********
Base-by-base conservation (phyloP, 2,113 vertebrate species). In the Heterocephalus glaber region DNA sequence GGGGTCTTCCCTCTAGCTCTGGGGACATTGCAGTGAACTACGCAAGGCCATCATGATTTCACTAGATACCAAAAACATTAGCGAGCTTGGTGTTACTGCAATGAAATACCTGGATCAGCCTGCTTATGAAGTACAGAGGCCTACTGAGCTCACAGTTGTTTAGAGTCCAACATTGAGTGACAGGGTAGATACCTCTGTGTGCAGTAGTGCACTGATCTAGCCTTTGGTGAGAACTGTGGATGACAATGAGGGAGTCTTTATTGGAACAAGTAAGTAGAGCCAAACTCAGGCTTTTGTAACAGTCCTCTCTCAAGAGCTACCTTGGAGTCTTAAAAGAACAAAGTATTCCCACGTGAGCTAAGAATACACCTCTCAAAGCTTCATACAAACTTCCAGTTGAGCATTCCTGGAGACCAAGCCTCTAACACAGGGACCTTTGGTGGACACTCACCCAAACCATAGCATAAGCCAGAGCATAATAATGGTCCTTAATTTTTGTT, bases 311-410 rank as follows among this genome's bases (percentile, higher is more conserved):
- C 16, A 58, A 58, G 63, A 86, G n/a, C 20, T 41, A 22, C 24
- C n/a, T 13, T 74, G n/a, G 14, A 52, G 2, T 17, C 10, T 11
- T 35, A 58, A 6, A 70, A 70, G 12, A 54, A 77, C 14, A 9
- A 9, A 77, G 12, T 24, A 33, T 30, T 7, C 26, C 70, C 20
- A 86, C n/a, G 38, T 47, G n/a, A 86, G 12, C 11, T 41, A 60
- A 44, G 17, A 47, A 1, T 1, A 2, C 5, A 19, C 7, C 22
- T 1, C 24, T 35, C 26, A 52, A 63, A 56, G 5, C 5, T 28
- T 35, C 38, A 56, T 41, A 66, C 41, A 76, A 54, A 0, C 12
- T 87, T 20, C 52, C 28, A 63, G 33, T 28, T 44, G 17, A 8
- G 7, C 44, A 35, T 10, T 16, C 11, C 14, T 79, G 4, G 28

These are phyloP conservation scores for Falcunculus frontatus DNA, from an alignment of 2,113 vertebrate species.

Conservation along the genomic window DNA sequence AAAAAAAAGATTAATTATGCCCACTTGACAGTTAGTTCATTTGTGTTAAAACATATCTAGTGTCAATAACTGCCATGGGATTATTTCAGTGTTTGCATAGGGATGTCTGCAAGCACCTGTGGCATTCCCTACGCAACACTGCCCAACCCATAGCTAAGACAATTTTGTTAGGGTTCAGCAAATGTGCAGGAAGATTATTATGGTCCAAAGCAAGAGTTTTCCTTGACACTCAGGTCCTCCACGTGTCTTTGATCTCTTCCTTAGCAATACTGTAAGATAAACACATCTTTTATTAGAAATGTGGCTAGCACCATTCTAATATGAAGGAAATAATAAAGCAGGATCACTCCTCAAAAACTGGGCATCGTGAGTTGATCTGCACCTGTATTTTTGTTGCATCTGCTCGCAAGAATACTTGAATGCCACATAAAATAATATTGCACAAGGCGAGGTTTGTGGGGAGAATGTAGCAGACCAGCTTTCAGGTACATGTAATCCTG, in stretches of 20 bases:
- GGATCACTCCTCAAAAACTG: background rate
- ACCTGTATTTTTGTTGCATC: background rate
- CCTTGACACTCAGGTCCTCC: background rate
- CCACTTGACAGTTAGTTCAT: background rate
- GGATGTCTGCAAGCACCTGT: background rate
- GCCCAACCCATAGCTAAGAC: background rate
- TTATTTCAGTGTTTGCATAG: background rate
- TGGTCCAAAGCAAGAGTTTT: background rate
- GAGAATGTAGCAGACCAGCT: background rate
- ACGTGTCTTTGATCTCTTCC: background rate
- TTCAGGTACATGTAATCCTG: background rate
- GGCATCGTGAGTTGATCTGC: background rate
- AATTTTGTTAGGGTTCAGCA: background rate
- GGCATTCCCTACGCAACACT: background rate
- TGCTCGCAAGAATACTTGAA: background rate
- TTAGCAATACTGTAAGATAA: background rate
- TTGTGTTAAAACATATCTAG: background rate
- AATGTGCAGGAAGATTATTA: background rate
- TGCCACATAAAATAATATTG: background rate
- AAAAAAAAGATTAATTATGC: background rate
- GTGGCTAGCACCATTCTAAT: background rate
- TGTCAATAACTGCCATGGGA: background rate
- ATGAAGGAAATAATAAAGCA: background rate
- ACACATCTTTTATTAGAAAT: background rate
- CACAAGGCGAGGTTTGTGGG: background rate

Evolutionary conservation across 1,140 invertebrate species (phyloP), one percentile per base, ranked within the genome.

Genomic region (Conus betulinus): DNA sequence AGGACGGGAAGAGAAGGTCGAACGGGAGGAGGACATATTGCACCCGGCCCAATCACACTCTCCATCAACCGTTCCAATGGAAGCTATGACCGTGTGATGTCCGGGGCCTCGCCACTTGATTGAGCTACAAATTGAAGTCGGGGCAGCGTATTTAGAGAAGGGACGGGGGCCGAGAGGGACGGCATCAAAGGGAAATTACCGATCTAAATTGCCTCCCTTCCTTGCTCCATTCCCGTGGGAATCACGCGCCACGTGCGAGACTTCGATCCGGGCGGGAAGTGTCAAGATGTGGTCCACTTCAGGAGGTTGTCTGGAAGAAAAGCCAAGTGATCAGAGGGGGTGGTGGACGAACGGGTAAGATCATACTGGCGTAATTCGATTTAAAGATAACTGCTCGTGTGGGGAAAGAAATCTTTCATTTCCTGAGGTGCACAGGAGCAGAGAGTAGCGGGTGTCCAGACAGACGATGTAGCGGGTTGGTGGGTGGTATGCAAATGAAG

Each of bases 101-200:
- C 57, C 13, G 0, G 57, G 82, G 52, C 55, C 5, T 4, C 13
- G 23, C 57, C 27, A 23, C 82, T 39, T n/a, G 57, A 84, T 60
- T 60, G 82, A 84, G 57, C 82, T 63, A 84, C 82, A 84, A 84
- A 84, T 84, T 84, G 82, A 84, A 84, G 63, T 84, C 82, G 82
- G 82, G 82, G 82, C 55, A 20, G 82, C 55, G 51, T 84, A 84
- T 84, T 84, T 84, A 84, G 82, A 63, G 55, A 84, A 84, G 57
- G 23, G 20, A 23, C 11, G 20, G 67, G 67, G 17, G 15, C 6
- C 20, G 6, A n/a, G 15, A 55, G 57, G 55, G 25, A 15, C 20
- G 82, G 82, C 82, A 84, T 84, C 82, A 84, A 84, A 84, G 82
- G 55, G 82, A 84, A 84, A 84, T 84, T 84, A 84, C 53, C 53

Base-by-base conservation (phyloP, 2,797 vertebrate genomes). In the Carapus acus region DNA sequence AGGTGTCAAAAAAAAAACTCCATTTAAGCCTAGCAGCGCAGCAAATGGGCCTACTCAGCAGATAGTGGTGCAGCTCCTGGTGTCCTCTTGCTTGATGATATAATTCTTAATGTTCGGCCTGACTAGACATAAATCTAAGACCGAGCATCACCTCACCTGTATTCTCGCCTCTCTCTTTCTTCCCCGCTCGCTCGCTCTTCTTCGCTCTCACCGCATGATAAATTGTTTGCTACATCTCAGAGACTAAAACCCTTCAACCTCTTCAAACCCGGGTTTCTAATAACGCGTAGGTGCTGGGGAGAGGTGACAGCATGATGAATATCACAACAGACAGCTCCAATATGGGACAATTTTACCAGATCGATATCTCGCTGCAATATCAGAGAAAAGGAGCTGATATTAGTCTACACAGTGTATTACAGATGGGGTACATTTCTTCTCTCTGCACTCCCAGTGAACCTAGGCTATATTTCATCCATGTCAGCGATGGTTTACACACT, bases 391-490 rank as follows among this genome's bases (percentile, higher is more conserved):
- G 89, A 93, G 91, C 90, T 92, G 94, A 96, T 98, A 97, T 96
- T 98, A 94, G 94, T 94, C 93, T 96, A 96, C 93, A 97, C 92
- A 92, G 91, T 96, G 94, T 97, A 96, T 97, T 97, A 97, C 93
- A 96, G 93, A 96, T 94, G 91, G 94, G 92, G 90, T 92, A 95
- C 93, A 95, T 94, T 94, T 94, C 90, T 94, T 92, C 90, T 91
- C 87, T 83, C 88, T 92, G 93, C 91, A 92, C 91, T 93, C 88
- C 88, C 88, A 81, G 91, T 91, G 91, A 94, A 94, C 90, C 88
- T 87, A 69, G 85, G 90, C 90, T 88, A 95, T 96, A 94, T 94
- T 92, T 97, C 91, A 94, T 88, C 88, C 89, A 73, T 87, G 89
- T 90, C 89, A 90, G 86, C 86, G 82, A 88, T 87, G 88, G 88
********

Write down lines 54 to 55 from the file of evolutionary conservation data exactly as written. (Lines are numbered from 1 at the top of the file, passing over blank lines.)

- T 98, A 94, G 94, T 94, C 93, T 96, A 96, C 93, A 97, C 92
- A 92, G 91, T 96, G 94, T 97, A 96, T 97, T 97, A 97, C 93